The CIA also spent time threatening harm to family members (including threats to sexually abuse one detainee’s mother), and/or promising detainees that they would never leave captivity alive. This passage, about Abu Zubaydah, who of course is not what one would describe as a good person, stood out:
Over the course of [an] entire 20-day “aggressive phase of interrogation,” Abu Zubaydah spent a total of 266 hours (11 days, 2 hours) in the large (coffin size) confinement box and 29 hours in a small confinement box, which had a width of 21 inches, a depth of 2.5 feet, and a height of 2.5 feet. The CIA interrogators told Abu Zubaydah that the only way he would leave the facility was in the coffin-shaped confinement box.
I measured that out in my living room this morning and nearly needed diapers myself at the thought of being in one of those boxes for even ten seconds. Of course, they didn’t just put people in these boxes, or promise them they would spend the rest of their lives there. They also put some guests in:
The report only mentions insects twice and doesn’t provide any details. There have been reports about many of these techniques before, of course, and some details about the insect idea have leaked out. It may be that they would tell a suspect like Zubaydah that a stinging insect is about to be placed in the box, and then they would put a non-stinging insect like a caterpillar in there. But who knows? We may have to wait for some future reporter to FOIA the unclassified version to find out exactly what species of vermin they dumped in there.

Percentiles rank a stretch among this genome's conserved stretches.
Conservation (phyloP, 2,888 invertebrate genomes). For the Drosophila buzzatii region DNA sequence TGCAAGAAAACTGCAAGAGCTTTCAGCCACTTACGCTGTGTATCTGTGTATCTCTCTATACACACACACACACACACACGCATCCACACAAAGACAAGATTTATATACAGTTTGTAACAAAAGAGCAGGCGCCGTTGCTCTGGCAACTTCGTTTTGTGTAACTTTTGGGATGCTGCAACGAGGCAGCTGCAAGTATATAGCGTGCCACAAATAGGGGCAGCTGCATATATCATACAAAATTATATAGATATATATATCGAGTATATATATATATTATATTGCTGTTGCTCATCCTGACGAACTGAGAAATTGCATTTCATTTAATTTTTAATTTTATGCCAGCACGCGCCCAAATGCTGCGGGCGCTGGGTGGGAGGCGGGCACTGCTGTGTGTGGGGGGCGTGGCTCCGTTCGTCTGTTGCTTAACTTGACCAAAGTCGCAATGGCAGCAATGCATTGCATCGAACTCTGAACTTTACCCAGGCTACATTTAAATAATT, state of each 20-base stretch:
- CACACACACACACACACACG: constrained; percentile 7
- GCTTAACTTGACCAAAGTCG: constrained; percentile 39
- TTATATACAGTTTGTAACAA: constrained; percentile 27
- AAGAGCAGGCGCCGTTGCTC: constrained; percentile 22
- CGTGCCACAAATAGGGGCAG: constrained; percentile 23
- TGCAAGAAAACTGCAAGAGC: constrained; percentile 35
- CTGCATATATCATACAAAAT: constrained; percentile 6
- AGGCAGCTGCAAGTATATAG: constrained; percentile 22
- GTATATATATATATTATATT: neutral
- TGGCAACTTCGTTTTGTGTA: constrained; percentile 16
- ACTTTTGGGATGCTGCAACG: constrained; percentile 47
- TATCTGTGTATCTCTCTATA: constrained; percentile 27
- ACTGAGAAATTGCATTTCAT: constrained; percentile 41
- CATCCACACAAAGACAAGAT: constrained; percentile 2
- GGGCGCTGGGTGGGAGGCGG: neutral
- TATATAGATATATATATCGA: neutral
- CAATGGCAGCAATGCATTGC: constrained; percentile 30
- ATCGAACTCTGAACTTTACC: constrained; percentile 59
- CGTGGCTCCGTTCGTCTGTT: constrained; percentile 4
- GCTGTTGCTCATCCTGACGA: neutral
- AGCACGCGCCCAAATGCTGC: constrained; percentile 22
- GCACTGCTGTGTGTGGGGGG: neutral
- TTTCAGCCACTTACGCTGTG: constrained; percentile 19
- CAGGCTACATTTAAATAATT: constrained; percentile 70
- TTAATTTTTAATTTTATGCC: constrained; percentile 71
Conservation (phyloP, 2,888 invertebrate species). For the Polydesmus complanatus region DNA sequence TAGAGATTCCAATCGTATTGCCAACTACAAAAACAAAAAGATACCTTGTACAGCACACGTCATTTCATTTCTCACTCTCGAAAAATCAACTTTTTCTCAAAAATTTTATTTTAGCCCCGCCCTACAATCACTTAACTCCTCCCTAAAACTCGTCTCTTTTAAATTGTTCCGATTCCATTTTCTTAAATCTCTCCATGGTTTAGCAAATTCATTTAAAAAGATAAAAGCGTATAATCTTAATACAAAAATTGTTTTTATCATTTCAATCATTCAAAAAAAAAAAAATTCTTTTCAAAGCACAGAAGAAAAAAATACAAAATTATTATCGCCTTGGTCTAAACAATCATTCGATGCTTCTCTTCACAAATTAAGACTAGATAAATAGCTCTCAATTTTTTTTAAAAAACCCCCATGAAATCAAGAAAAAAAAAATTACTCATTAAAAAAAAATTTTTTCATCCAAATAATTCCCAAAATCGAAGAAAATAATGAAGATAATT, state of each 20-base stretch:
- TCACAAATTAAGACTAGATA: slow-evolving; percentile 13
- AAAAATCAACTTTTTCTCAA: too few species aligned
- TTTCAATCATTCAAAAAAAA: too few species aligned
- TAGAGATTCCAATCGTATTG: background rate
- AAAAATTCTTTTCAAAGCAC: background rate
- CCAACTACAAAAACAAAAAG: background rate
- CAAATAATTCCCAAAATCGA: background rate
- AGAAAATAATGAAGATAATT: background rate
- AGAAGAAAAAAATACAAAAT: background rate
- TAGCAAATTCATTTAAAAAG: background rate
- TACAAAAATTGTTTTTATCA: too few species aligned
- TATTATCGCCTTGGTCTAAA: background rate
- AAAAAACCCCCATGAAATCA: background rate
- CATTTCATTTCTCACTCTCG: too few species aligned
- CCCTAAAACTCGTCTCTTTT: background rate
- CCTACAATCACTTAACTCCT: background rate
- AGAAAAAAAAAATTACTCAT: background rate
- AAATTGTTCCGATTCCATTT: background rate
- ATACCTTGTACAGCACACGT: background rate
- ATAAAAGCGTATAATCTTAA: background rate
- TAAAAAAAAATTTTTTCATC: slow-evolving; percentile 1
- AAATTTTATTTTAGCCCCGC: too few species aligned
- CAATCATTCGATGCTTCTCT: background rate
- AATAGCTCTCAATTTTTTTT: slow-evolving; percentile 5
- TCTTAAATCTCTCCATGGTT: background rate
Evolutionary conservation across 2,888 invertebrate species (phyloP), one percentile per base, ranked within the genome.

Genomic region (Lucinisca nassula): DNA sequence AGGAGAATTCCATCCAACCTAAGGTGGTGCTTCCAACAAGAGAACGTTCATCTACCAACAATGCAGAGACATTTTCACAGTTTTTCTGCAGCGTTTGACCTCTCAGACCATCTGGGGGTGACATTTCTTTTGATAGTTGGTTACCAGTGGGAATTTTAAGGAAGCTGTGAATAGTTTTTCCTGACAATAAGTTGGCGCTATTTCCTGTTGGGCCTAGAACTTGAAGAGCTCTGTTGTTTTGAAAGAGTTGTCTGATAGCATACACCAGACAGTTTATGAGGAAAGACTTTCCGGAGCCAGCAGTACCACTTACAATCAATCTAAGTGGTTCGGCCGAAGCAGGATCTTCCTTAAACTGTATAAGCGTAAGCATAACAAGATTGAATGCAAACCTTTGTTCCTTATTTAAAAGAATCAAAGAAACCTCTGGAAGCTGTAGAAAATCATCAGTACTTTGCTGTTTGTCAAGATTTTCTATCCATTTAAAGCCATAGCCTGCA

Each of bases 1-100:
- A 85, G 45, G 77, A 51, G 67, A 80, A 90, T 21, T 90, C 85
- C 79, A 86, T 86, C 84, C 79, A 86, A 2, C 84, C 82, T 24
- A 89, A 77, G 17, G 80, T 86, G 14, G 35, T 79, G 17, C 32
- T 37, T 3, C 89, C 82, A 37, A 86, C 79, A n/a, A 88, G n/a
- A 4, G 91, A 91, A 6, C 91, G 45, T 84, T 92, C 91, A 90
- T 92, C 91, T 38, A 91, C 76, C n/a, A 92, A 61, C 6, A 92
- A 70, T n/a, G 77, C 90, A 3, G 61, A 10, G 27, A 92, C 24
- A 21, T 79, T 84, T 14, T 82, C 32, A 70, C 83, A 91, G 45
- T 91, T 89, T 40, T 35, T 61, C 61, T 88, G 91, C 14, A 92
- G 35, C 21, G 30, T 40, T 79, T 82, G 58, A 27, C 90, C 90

Putting someone in a coffin for 20 days with insects crawling all over him would be considered sadistic by any self-respecting third-world torturer. Then again, it’s not clear that your average old-school torturer, lacking an American’s inherent sense of industrial planning and organization, would have come up with stuff like:
7) The “Rough Takedown.”
From the report:
At times, the detainees at COBALT were walked around naked or were shackled with their hands above their heads for extended periods of time. Other times, the detainees at COBALT were subjected to what was described as a “rough takedown,” in which approximately five CIA officers would scream at a detainee, drag him outside of his cell, cut his clothes off, and secure him with Mylar tape. The detainee would then be hooded and dragged up and down a long corridor while being slapped and punched.
That detainee named Gul Rahman was said to have died after one of these choreographed scare-scenes. The report writes: “Rahman, after his death, was found to have surface abrasions on his shoulders, pelvis, arms, legs, and face.”
Apparently the officers rushed him, shouted at him to “get down,” did the bizarre routine of cutting his clothes off (there is an unmistakable obsession with nudity in these interrogations), ran him through a kind of gauntlet where “although it was obvious they were not trying to hit him as hard as they could, a couple of times the punches were forceful,” then dragged him through the dirt outside the cell.
Here again, it’s not so much the outrage that American citizens physically abused people, it’s just the weirdness of this scripted attack: who thinks of this stuff? And who sat around coming up with ideas like hanging people by their arms for hours on end, or hanging them with just their toes touching the ground, or:
8) The Cordless Drill.
No commentary necessary for this description of the interrogation of suspected Cole bomber Abd al-Rahim al-Nashiri, who was:
Placed in a ‘standing stress position’ with ‘his hands affixed over his head’ for approximately two and a half days… Later, … while he was blindfolded, [a CIA officer] placed a pistol near al- Nashiri’s head and operated a cordless drill near al-Nashiri’s body.